Iran-Iraq War Analysis

2206 Words9 Pages
The reader will first be provided with a brief introduction that will discuss the events that led to the outbreak of the Iran-Iraq War, as well as some of the major events that took place during the war. Then, this essay will examine the main reasons for U.S. involvement in the war. First will be discussed the U.S. strategy in the Middle East prior to the outbreak of the war, before analyzing the Americans' most important strategic interests in the region that led not only to their involvement in the war, but also to their decision to choose Iraq's side.
Third, this essay will discuss the actual involvement of the U.S. in the Iran-Iraq War, by providing an analysis of U.S. policy decisions relating to the war, the military and financial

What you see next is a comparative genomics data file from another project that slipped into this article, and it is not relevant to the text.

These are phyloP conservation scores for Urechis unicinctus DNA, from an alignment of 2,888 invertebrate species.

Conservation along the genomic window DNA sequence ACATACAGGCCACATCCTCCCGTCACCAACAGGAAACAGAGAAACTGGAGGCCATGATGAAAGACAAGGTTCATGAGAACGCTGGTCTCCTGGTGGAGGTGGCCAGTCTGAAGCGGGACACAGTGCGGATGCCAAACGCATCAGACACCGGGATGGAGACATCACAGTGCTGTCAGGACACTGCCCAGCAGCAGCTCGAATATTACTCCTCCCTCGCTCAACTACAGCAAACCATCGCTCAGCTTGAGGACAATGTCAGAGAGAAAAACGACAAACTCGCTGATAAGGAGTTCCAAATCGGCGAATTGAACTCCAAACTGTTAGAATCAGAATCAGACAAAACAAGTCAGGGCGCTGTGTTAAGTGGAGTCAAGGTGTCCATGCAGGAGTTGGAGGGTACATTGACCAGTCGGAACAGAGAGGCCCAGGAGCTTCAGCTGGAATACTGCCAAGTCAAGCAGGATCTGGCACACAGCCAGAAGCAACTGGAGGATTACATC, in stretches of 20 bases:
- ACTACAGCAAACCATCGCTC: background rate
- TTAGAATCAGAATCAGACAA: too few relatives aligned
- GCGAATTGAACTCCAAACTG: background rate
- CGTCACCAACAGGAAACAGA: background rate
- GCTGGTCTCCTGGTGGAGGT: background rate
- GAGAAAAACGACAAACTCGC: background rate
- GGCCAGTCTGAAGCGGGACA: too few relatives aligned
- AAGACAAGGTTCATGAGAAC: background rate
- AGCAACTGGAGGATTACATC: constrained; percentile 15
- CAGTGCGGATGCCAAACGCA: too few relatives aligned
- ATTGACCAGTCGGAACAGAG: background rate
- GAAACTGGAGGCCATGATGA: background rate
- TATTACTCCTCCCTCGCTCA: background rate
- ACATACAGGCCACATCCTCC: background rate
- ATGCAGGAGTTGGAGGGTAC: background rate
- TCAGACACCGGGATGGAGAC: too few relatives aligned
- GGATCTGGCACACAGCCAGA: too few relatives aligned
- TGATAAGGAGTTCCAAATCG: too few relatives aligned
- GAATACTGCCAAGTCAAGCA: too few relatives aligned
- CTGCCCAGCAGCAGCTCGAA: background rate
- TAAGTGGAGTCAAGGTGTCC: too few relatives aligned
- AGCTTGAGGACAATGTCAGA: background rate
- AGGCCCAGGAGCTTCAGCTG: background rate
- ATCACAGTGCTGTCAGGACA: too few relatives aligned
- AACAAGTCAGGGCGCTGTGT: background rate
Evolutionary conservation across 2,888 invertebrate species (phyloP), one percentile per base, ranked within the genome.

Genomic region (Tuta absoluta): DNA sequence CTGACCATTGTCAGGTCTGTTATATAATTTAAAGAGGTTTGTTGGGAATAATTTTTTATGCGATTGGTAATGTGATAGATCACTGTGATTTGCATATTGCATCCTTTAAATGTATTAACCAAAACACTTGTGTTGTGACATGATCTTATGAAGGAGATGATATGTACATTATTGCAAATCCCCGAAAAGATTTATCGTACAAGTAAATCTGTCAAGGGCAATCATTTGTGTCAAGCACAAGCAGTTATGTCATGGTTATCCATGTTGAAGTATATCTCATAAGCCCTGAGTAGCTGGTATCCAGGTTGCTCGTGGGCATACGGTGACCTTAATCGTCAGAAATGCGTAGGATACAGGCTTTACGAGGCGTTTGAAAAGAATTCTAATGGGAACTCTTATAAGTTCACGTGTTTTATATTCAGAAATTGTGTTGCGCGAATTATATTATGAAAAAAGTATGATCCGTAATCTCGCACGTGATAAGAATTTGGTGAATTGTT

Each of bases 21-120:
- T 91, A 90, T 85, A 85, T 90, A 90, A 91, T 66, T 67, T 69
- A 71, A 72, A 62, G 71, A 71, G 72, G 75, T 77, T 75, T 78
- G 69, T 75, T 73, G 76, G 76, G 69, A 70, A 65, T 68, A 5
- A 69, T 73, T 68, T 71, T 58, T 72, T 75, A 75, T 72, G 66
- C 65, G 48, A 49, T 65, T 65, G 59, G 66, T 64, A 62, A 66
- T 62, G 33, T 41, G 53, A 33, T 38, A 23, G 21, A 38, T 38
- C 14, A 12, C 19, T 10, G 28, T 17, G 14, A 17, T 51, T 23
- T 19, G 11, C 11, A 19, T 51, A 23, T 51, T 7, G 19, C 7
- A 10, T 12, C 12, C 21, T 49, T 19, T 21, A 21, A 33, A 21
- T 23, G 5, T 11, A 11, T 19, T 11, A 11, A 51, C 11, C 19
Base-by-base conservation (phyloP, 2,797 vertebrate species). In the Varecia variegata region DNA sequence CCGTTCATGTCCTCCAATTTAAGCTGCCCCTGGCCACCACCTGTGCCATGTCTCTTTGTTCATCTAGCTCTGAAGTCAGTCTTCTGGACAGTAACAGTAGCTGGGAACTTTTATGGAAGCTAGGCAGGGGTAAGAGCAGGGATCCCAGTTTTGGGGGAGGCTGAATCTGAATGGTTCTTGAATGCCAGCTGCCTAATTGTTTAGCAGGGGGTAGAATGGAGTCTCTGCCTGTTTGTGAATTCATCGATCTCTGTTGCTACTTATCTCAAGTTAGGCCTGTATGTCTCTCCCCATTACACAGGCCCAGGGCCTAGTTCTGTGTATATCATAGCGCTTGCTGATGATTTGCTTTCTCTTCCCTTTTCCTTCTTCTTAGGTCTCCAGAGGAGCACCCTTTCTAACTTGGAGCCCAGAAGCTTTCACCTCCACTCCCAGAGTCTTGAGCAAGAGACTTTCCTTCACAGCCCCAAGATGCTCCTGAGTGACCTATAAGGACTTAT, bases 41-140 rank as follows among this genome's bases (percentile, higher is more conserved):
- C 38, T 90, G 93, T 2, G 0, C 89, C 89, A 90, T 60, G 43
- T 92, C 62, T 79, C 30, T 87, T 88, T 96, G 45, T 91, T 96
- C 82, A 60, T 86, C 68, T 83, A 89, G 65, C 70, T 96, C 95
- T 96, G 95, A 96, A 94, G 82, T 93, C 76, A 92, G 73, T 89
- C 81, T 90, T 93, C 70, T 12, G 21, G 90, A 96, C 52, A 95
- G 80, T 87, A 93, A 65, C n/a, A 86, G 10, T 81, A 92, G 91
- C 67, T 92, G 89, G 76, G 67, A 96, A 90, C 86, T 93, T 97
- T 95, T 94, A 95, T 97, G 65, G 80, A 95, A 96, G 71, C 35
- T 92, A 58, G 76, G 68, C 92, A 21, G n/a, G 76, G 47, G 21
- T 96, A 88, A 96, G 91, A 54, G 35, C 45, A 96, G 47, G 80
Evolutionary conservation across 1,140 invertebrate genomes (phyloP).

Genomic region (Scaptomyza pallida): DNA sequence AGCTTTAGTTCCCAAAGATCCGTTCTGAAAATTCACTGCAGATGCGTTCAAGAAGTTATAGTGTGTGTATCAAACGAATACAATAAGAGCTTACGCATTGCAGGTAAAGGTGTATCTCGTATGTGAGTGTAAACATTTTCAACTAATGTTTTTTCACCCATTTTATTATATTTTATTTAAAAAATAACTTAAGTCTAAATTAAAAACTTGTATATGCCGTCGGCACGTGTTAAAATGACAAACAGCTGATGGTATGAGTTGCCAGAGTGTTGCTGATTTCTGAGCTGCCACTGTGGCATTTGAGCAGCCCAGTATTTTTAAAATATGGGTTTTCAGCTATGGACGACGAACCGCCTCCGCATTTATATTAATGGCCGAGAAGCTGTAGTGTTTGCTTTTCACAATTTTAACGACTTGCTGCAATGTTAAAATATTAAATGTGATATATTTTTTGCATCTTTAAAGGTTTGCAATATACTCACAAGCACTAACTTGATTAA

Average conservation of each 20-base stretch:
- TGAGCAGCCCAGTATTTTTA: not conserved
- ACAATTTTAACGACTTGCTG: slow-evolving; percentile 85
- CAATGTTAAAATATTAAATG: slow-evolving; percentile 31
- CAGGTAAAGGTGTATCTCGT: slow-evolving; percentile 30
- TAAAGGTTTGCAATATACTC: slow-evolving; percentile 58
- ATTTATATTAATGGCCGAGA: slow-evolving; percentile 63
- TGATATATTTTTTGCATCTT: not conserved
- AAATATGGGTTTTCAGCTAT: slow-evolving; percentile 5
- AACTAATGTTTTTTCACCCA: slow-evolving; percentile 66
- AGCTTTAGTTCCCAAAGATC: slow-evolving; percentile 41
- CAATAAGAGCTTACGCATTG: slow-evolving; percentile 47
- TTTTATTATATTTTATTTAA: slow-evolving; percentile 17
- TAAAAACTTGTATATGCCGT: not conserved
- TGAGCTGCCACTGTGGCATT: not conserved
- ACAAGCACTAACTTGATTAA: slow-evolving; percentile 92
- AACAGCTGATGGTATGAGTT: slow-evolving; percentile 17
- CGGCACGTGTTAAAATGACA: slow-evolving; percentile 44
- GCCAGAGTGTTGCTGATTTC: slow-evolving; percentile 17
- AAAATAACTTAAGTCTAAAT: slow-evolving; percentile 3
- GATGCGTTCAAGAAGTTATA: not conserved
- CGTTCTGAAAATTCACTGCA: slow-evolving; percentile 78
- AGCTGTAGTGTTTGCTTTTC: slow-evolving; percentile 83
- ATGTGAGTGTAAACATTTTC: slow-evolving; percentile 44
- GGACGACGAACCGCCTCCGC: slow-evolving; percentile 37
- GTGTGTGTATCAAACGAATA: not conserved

…show more content…
Abrahamian points out the similarities between the Iran-Iraq War and World War I, most notably due to the use of chemical weapons and the tactics of trench warfare (171). Both Iran and Iraq suffered major consequences from eight years of warfare: great damage had been done to their infrastructure, economies, societal structures and service industries (Donovan 39). "Eight years of bloody war, with hundreds of thousands of casualties on each side, ended with the two sides basically in the same position as they had been when the war had begun" (Gause…show more content…
had gradually emerged to replace Great Britain as the most influential great power in the Middle East (Pelletiere 7). Having gained a monopoly in the region's largest oil producer, Saudi Arabia, U.S. interests in the Gulf region expanded over the next decades (Pelletiere 7). Throughout the 1970's, America's so-called "twin pillar policy" sought to safeguard its interests in the region by supporting the military build-up of its two most important allies in the region: Iran and Saudi Arabia (Gause 296). Thus, when one of these crucial allies was suddenly removed from power, the U.S. faced a major strategic
Open Document